The $280 billion CHIPS and Science Act sets aside a lot of money for, you guessed it, those high-demand semiconductor chips. But a good chunk of that fund is earmarked to advance scientific research across several areas.
That could mean big things for the National Science Foundation. Over the course of five years, $81 billion could be directed to the organization, the largest funding increase the NSF has seen since it was created back in 1950.
“This would essentially unleash a new era of [science, technology, engineering and mathematics] in America through research and technology, with STEM education and training, by creating jobs and expanding the geography of innovation to accelerate scientific discovery for tremendous impacts,” said the foundation’s director, Sethuraman Panchanathan.
Marketplace’s Sabri Ben-Achour spoke with Panchanathan about what this significant boost in funding could mean for the future of scientific research and innovation at the NSF. The following is an edited transcript of their conversation.
Sabri Ben-Achour: So, $81 billion over five years. What will this translate to at the National Science Foundation?
Sethuraman Panchanathan: First of all, the CHIPS and Science Act 2022 is a historic bipartisan legislation. I just want to emphasize it is not just about chips, it’s about unlocking investments in American science and technology that will drive our economy and national security for decades to come. So when we talk about the $81 billion in that over five years, this would essentially unleash a new era of STEM in America through research and technology, with STEM education and training, by creating jobs and expanding the geography of innovation to accelerate scientific discovery for tremendous impacts.
The NSF’s DNA
Ben-Achour: There was some disagreement when this money was being negotiated over what kind of science it should fund. You know, there’s like the the general basic stuff, the science for science’s sake, which NSF is known for, versus focusing on science used in industry, used in tech, with like a clear economic application. In the end, what kind of science will this money be used for?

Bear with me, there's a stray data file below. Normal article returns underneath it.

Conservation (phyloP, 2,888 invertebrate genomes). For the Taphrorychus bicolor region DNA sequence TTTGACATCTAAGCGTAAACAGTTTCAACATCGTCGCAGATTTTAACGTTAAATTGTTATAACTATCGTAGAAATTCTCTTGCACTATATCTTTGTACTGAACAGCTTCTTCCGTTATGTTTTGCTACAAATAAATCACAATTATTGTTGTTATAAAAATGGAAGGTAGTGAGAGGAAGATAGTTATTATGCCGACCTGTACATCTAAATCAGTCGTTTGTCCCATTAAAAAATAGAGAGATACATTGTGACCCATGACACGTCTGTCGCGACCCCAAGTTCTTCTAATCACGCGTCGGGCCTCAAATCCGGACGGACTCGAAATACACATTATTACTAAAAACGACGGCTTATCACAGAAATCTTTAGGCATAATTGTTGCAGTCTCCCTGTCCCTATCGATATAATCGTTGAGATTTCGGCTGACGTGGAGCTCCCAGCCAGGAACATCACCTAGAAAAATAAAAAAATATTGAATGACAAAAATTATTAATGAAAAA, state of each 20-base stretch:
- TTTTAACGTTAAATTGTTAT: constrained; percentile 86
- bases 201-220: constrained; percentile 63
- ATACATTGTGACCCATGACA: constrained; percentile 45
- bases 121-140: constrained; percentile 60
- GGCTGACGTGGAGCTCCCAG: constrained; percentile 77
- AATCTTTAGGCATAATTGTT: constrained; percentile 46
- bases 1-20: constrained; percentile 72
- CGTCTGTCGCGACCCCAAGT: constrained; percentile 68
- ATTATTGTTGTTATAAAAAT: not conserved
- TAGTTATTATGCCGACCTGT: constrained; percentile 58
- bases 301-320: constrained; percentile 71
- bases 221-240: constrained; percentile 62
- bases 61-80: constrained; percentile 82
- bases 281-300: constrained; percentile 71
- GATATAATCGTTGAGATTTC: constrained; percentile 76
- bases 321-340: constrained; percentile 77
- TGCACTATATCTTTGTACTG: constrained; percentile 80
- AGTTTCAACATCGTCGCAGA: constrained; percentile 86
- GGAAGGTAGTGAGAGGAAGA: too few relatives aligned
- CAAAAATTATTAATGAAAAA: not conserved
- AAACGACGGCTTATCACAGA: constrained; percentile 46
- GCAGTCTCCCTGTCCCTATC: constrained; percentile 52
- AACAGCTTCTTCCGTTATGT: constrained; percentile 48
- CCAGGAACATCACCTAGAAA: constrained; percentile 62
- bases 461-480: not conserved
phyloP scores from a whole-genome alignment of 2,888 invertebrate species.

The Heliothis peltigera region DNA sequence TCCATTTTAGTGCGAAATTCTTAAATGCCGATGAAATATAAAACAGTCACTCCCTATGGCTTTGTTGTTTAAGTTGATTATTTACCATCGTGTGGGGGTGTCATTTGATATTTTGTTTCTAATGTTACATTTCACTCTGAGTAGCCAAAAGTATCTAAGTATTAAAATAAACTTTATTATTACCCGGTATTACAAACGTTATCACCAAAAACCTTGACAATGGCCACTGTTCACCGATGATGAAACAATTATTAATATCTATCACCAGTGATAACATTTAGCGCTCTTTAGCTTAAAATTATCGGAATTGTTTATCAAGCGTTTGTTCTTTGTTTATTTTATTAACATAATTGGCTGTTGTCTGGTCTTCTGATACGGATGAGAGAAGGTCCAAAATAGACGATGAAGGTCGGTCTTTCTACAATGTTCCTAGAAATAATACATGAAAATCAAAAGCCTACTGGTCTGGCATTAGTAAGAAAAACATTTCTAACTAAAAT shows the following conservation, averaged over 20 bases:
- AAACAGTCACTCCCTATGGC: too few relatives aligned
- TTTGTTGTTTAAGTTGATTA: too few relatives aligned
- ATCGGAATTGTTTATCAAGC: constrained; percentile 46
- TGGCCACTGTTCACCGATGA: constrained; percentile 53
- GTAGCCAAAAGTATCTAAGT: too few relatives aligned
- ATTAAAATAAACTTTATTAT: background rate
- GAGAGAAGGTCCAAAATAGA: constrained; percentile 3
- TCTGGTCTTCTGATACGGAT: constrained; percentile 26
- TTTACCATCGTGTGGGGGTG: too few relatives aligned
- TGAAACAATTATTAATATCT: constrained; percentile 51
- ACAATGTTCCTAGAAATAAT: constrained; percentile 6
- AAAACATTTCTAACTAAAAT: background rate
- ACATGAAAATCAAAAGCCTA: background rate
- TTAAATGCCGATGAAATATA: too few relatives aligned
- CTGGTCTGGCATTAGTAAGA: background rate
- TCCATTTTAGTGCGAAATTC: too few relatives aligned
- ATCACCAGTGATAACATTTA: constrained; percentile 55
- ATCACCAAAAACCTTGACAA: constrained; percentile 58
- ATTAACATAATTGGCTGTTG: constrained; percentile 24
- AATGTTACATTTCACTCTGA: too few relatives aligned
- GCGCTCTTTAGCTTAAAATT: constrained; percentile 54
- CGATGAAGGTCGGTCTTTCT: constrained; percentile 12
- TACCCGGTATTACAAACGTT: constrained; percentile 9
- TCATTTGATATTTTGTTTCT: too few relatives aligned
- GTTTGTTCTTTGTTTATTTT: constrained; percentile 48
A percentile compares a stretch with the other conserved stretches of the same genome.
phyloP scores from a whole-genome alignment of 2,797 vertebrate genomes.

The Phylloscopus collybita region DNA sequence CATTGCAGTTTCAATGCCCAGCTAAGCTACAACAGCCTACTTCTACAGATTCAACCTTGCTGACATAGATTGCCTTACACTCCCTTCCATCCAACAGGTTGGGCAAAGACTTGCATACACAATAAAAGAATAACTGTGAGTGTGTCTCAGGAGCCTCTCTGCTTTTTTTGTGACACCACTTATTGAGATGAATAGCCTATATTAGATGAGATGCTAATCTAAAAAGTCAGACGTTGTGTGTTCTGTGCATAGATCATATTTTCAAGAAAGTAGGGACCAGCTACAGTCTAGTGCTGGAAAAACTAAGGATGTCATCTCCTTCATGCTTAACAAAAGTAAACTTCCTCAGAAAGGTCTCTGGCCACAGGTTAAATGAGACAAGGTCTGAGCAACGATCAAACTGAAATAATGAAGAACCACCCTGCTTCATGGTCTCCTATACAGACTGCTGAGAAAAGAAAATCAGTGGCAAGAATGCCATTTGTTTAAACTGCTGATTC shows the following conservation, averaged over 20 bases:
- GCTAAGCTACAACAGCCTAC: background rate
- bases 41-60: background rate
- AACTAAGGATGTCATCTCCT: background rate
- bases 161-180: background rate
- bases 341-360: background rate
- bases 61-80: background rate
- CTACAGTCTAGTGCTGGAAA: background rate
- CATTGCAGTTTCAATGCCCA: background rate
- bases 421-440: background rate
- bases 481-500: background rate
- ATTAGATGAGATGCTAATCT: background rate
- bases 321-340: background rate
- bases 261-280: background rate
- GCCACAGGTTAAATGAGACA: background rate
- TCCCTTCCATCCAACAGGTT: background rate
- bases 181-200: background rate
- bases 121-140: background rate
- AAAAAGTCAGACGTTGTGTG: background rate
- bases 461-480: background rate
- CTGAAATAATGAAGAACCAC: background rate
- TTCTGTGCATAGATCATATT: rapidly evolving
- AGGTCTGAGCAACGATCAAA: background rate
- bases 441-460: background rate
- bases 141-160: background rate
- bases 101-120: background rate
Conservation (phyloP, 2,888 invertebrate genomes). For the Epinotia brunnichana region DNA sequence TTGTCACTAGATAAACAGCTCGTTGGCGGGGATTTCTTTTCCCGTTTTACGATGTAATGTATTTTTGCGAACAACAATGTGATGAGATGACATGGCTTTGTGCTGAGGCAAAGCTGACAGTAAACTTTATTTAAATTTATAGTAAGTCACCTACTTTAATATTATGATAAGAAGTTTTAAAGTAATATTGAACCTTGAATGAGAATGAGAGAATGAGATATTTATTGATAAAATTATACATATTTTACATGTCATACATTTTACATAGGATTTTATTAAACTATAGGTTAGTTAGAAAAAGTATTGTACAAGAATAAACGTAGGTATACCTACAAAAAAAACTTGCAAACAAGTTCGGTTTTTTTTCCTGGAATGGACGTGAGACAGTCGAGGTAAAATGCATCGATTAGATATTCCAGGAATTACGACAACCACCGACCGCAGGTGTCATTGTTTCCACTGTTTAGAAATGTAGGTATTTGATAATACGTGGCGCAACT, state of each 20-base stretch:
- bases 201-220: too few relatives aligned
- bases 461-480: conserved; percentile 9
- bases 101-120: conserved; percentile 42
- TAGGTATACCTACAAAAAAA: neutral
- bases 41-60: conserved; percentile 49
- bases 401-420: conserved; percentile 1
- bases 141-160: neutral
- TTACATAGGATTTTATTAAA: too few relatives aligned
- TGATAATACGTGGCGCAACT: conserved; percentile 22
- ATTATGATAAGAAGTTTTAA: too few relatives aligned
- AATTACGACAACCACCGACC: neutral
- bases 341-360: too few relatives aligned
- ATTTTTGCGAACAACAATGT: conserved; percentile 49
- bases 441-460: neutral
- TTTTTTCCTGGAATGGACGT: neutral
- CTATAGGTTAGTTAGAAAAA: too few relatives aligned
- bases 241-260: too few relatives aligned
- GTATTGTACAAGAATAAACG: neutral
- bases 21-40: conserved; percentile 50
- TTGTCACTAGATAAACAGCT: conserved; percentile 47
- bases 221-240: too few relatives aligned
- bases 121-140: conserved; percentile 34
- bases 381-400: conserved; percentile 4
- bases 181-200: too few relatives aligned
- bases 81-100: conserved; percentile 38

Panchanathan: You know, it’s a very good question. When I talk about NSF, if you look at the last seven decades of NSF’s journey and what it has made possible for our nation, I describe it often as the DNA of NSF. Like a DNA which has two strands which are intertwined and highly synergistic. One of those trends that you talked about that NSF makes possible and known for is curiosity-driven, discovery-based explorations. At the same time, NSF has also made possible through the other strand use-inspired, solutions-focused translations or innovations. These, as I said earlier, are highly synergistic and symbiotic. In other words, explorations make possible fantastic innovations. But innovations, in turn, also make possible more explorations. There are many, many examples in this regard, when you look at the journey of science and technology. And so with this investment, NSF is going to unleash both curiosity-driven research as well as use-inspired, solutions-focused research. But most importantly, it is going to make possible unbelievable talent across the broad geography of our nation, the broad socioeconomic demographic of our nation, the rich diversity of our nation. Because we know that talent and ideas are democratized and are everywhere. And we want to make sure that talent everywhere is energized, inspired, motivated and brought to life.
Ben-Achour: There’s $20 billion set aside for something that was recently created at NSF called the directorate for technology, innovation and partnerships. What is that? What’s that going to do?